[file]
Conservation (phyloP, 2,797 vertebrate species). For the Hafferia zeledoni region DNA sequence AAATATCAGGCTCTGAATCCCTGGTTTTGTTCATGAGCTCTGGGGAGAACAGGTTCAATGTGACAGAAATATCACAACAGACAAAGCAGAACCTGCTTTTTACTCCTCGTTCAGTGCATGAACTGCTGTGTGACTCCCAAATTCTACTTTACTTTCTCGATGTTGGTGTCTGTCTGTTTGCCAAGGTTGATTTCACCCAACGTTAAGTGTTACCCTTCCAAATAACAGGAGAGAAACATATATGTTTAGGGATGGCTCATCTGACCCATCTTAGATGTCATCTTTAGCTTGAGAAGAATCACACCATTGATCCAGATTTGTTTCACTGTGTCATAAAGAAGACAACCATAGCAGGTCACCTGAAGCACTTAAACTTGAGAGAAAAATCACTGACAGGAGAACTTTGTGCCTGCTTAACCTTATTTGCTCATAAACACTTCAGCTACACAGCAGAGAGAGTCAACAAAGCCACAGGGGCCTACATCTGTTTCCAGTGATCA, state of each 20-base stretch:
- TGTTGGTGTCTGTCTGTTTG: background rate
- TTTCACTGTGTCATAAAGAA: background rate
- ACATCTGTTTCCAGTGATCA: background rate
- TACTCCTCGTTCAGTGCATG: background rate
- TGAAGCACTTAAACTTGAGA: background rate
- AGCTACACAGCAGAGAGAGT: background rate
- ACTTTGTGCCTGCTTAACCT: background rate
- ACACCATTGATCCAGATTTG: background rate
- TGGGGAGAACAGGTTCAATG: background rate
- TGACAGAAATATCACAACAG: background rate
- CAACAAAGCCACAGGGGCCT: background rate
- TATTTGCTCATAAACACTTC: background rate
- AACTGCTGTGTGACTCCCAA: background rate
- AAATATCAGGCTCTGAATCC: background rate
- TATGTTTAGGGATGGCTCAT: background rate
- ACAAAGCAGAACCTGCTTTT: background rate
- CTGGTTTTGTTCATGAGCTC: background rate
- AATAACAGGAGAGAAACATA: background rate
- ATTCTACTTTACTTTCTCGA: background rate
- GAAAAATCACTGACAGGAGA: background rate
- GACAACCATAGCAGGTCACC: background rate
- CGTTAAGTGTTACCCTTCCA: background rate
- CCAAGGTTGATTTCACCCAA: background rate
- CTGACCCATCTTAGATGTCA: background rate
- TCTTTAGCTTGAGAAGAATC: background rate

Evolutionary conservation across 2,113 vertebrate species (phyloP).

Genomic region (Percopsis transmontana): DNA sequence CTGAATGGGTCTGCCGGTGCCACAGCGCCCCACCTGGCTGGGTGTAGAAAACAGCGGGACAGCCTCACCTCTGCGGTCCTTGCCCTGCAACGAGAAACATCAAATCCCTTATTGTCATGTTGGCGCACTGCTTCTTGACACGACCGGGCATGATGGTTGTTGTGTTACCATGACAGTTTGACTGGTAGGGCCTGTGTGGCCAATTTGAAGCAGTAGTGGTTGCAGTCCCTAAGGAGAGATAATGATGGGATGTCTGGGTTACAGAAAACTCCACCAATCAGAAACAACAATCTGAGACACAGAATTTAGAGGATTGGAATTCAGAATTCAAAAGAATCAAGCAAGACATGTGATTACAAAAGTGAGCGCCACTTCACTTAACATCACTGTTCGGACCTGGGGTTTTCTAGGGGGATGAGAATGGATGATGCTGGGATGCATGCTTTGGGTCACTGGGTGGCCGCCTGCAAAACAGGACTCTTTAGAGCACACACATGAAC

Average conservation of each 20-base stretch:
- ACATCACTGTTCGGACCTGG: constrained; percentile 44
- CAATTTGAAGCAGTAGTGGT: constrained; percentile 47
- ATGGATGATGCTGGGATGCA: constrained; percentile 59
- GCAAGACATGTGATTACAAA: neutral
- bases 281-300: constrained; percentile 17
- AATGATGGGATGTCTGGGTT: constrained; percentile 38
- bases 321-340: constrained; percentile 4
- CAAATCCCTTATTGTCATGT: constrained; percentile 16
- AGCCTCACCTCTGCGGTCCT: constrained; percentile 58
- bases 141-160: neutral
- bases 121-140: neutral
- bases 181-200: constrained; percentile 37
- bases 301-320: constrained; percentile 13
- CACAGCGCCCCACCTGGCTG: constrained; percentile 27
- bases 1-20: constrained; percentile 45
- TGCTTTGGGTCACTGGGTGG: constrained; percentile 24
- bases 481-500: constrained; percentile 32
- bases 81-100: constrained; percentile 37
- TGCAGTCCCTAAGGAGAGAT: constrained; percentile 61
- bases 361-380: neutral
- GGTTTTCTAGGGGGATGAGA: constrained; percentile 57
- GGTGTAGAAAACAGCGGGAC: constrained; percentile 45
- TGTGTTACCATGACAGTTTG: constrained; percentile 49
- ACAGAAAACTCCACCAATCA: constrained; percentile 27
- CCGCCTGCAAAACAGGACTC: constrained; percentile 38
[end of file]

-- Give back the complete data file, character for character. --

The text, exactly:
Conservation (phyloP, 2,797 vertebrate species). For the Hafferia zeledoni region DNA sequence AAATATCAGGCTCTGAATCCCTGGTTTTGTTCATGAGCTCTGGGGAGAACAGGTTCAATGTGACAGAAATATCACAACAGACAAAGCAGAACCTGCTTTTTACTCCTCGTTCAGTGCATGAACTGCTGTGTGACTCCCAAATTCTACTTTACTTTCTCGATGTTGGTGTCTGTCTGTTTGCCAAGGTTGATTTCACCCAACGTTAAGTGTTACCCTTCCAAATAACAGGAGAGAAACATATATGTTTAGGGATGGCTCATCTGACCCATCTTAGATGTCATCTTTAGCTTGAGAAGAATCACACCATTGATCCAGATTTGTTTCACTGTGTCATAAAGAAGACAACCATAGCAGGTCACCTGAAGCACTTAAACTTGAGAGAAAAATCACTGACAGGAGAACTTTGTGCCTGCTTAACCTTATTTGCTCATAAACACTTCAGCTACACAGCAGAGAGAGTCAACAAAGCCACAGGGGCCTACATCTGTTTCCAGTGATCA, state of each 20-base stretch:
- TGTTGGTGTCTGTCTGTTTG: background rate
- TTTCACTGTGTCATAAAGAA: background rate
- ACATCTGTTTCCAGTGATCA: background rate
- TACTCCTCGTTCAGTGCATG: background rate
- TGAAGCACTTAAACTTGAGA: background rate
- AGCTACACAGCAGAGAGAGT: background rate
- ACTTTGTGCCTGCTTAACCT: background rate
- ACACCATTGATCCAGATTTG: background rate
- TGGGGAGAACAGGTTCAATG: background rate
- TGACAGAAATATCACAACAG: background rate
- CAACAAAGCCACAGGGGCCT: background rate
- TATTTGCTCATAAACACTTC: background rate
- AACTGCTGTGTGACTCCCAA: background rate
- AAATATCAGGCTCTGAATCC: background rate
- TATGTTTAGGGATGGCTCAT: background rate
- ACAAAGCAGAACCTGCTTTT: background rate
- CTGGTTTTGTTCATGAGCTC: background rate
- AATAACAGGAGAGAAACATA: background rate
- ATTCTACTTTACTTTCTCGA: background rate
- GAAAAATCACTGACAGGAGA: background rate
- GACAACCATAGCAGGTCACC: background rate
- CGTTAAGTGTTACCCTTCCA: background rate
- CCAAGGTTGATTTCACCCAA: background rate
- CTGACCCATCTTAGATGTCA: background rate
- TCTTTAGCTTGAGAAGAATC: background rate

Evolutionary conservation across 2,113 vertebrate species (phyloP).

Genomic region (Percopsis transmontana): DNA sequence CTGAATGGGTCTGCCGGTGCCACAGCGCCCCACCTGGCTGGGTGTAGAAAACAGCGGGACAGCCTCACCTCTGCGGTCCTTGCCCTGCAACGAGAAACATCAAATCCCTTATTGTCATGTTGGCGCACTGCTTCTTGACACGACCGGGCATGATGGTTGTTGTGTTACCATGACAGTTTGACTGGTAGGGCCTGTGTGGCCAATTTGAAGCAGTAGTGGTTGCAGTCCCTAAGGAGAGATAATGATGGGATGTCTGGGTTACAGAAAACTCCACCAATCAGAAACAACAATCTGAGACACAGAATTTAGAGGATTGGAATTCAGAATTCAAAAGAATCAAGCAAGACATGTGATTACAAAAGTGAGCGCCACTTCACTTAACATCACTGTTCGGACCTGGGGTTTTCTAGGGGGATGAGAATGGATGATGCTGGGATGCATGCTTTGGGTCACTGGGTGGCCGCCTGCAAAACAGGACTCTTTAGAGCACACACATGAAC

Average conservation of each 20-base stretch:
- ACATCACTGTTCGGACCTGG: constrained; percentile 44
- CAATTTGAAGCAGTAGTGGT: constrained; percentile 47
- ATGGATGATGCTGGGATGCA: constrained; percentile 59
- GCAAGACATGTGATTACAAA: neutral
- bases 281-300: constrained; percentile 17
- AATGATGGGATGTCTGGGTT: constrained; percentile 38
- bases 321-340: constrained; percentile 4
- CAAATCCCTTATTGTCATGT: constrained; percentile 16
- AGCCTCACCTCTGCGGTCCT: constrained; percentile 58
- bases 141-160: neutral
- bases 121-140: neutral
- bases 181-200: constrained; percentile 37
- bases 301-320: constrained; percentile 13
- CACAGCGCCCCACCTGGCTG: constrained; percentile 27
- bases 1-20: constrained; percentile 45
- TGCTTTGGGTCACTGGGTGG: constrained; percentile 24
- bases 481-500: constrained; percentile 32
- bases 81-100: constrained; percentile 37
- TGCAGTCCCTAAGGAGAGAT: constrained; percentile 61
- bases 361-380: neutral
- GGTTTTCTAGGGGGATGAGA: constrained; percentile 57
- GGTGTAGAAAACAGCGGGAC: constrained; percentile 45
- TGTGTTACCATGACAGTTTG: constrained; percentile 49
- ACAGAAAACTCCACCAATCA: constrained; percentile 27
- CCGCCTGCAAAACAGGACTC: constrained; percentile 38